Simnu Jindal looks back at the last one year with mixed feelings. The 36-year-old managing director Jindal Saw, the Rs 7,500-crore company, could only watch as global crude oil prices, which been rising since late 2007, peaked on July 11, 2008, at $147 (Rs 7,056) per barrel (159 l). Commodity prices rose in tandem.
Its total raw material costs shot up from Rs 625.8 crore during the quarter ended March, 2008 to Rs 1,079.9 crore at the end of March, 2009.
Result: margins suffered, falling from a high of 14.39 per cent in 2008 (the company follows a January-December financial year, instead of the more common April-March financial year) to 12.61 per cent in the January-March 2009 quarter.
Though the figures are strictly not comparable, it does show a dilution of margins.
Then, high oil rig hire charges meant fewer new ones were being hired. Then, several customers were already sitting on large inventories of the special pipes, called seamless pipes, which Jindal Saw makes. As a result, sales growth was very sluggish.
This easing of demand and a fall in economic activity had its consequences.
Jindal Saw stocks, which closed at Rs 574.25 on September 1, 2008, went into a tailspin, falling more than 75 per cent to a low of Rs 136.85 on March 9 this year.
“Downturns can really wake you up,” says Jindal, an MBA from the Fore School of Management and an alumnus of Shri Ram College of Commerce, Delhi, who is trained in Hindustani classical music, reads Bengali literature and paints modern art. And wake up, she did. “We took some drastic steps to cut wastage and improved our management of scrap,” she says.
A hands-on entrepreneur-manager, Jindal and her senior management team also invested considerable time and attention to the nitty gritty of Jindal Saw’s day-to-day operations.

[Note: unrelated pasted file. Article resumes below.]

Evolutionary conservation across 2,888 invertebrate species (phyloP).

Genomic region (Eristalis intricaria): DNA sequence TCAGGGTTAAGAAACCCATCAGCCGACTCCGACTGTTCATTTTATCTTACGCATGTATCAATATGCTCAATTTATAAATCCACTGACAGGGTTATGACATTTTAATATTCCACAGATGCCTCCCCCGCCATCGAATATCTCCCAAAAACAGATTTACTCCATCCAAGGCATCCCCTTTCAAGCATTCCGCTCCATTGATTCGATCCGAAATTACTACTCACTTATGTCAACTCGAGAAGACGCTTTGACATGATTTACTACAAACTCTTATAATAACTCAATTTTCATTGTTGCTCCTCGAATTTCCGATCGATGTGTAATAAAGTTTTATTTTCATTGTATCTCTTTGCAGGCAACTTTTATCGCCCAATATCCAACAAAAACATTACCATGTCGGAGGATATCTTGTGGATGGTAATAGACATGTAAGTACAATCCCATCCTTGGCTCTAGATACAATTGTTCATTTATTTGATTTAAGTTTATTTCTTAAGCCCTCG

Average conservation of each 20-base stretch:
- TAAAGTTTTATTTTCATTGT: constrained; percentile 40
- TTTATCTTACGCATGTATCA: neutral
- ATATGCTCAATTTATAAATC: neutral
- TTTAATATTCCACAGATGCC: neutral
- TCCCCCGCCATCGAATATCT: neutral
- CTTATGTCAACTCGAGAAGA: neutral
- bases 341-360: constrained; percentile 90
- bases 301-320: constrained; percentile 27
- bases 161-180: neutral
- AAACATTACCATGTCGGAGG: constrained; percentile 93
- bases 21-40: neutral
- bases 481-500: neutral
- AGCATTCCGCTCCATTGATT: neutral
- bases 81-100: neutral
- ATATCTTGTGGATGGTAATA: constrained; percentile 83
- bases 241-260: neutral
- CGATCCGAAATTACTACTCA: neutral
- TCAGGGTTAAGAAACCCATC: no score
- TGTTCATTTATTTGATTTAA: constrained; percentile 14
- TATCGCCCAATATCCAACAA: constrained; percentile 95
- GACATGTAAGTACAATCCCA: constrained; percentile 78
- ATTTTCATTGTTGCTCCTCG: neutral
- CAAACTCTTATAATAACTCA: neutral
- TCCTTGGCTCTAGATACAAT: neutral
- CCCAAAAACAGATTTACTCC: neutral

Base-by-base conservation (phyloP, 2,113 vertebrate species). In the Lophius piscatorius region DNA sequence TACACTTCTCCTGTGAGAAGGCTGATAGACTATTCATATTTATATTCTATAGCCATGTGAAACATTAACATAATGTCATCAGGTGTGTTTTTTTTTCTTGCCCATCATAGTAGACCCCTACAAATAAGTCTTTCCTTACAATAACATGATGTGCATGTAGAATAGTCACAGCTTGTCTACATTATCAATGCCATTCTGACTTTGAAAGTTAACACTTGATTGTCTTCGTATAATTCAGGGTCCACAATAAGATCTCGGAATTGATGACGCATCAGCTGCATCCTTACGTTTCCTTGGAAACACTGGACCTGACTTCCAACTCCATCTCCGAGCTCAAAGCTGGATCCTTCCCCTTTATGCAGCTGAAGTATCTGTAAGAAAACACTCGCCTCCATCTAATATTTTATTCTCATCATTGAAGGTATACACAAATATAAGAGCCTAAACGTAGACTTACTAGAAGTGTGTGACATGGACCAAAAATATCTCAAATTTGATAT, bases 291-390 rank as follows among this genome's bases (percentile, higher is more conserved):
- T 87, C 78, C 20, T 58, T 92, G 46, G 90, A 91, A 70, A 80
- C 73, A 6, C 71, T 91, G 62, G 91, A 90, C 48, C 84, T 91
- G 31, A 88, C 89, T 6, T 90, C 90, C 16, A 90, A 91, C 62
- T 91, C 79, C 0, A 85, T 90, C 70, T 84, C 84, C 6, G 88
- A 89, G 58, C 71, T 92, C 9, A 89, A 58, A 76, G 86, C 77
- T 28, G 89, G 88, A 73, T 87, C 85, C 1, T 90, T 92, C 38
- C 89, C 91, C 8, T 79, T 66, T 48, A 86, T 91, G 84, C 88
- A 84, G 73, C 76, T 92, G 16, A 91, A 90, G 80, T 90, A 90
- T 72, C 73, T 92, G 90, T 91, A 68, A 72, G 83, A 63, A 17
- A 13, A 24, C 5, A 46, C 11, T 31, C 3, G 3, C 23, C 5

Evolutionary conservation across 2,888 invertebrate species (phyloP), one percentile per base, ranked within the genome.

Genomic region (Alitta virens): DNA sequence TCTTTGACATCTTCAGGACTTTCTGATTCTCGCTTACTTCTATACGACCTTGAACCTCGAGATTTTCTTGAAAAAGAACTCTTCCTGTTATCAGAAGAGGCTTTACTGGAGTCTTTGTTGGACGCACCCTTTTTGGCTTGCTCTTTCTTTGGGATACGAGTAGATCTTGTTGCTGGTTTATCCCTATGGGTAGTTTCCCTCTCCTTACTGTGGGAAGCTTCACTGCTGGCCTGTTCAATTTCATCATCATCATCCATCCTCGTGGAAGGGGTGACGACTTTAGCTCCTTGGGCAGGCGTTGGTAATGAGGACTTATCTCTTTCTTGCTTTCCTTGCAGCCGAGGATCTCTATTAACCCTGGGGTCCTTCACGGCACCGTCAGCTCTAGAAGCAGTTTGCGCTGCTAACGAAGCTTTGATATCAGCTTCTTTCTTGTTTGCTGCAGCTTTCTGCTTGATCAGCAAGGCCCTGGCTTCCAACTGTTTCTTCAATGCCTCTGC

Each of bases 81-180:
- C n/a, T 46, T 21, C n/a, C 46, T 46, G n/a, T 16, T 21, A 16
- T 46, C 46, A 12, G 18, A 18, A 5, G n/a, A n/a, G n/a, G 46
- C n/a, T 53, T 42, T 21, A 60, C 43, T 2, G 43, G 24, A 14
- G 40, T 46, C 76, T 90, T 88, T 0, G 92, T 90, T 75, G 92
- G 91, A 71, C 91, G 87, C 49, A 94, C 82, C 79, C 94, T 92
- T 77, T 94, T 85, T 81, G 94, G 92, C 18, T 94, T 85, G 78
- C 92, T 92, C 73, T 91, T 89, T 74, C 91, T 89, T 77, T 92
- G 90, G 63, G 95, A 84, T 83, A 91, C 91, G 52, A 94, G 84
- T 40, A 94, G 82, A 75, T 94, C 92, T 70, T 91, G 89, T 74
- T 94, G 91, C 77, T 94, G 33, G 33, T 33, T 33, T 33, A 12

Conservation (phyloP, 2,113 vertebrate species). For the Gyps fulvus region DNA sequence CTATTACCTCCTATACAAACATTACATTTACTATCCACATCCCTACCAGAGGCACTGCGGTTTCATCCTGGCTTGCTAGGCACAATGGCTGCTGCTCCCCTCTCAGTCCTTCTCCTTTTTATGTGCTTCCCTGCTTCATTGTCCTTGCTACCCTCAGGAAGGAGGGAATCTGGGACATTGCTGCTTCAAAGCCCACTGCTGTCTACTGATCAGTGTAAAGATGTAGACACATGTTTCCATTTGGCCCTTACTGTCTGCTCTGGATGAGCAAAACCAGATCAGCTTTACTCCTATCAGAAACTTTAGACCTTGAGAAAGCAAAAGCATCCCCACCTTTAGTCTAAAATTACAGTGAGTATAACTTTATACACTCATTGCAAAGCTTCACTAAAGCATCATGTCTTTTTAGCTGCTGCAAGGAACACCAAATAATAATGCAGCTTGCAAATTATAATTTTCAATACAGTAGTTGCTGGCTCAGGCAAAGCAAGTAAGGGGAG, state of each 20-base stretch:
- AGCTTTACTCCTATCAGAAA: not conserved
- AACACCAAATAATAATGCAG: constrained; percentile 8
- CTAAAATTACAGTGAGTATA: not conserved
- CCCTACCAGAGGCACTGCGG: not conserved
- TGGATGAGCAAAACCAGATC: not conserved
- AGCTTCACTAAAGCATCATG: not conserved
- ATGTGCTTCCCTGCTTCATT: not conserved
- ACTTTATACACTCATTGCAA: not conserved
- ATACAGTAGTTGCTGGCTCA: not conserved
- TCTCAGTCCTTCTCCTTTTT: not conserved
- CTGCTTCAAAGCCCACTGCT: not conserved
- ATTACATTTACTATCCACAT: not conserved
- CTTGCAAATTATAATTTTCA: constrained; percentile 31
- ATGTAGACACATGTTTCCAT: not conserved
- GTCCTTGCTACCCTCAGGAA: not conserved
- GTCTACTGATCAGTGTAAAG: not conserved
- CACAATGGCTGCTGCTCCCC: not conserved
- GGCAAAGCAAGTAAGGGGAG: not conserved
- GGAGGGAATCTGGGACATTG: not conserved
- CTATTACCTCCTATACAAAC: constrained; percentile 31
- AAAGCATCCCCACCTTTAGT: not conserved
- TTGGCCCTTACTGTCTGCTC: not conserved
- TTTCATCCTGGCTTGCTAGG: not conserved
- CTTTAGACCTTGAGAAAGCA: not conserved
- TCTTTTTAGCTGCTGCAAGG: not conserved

“We discovered lots of little flaws in the system and systematically de-bottlenecked then,” she says.
She readily admits that things could have been worse.
“We are a project-based company, and were, therefore, somewhat cushioned from the downturn. Then, we had a healthy order book before the downturn kicked in,” she says. Read between the lines, this translates to: we got away cheaply.
Now that the commodity cycle has turned, crude oil prices are trading at $70 (Rs 3,360) per barrel. Prices of metals have decline by more than 40 per cent and, as a logical corollary, the prices of many finished metal products including steel pipes have come down significantly.
Demand, naturally, is picking up.
According to Edelweiss Securities, Reliance Gas Transportation Infrastructure (RGTIL) and Gail will invest more than Rs 30,000 crore in oil and gas pipelines over the next three-to-five years.
“There is massive potential for growth in the large diameter pipe business in India,” says a bullish Jindal, now that the downturn is firmly behind her. “Though it may take some time for the buyers to speed up project implementation, one can expect new orders to flow over the next couple of months,” she says.
Besides steel pipes the company has interests in waste water projects, shipyards and rail infrastructure. It is betting big on government stimuli across the world and focus on infrastructure.
The good times are beginning to return. For the June quarter, Jindal Saw’s operating margin stood at 15.87 per cent.
Investors are happy as well. The company’s share price has bounced back from its March lows, and is again trading at Rs 550-levels.
There are, however, risks that the company needs to be cautious about. “A slowdown in capital expenditure, low availability of raw materials, sharp increases in freight rates and foreign exchange volatility are some things that the company needs to watch out for,” says an analyst tracking the sector, who did not wish to be identified.
But for now, Jindal is sitting pretty.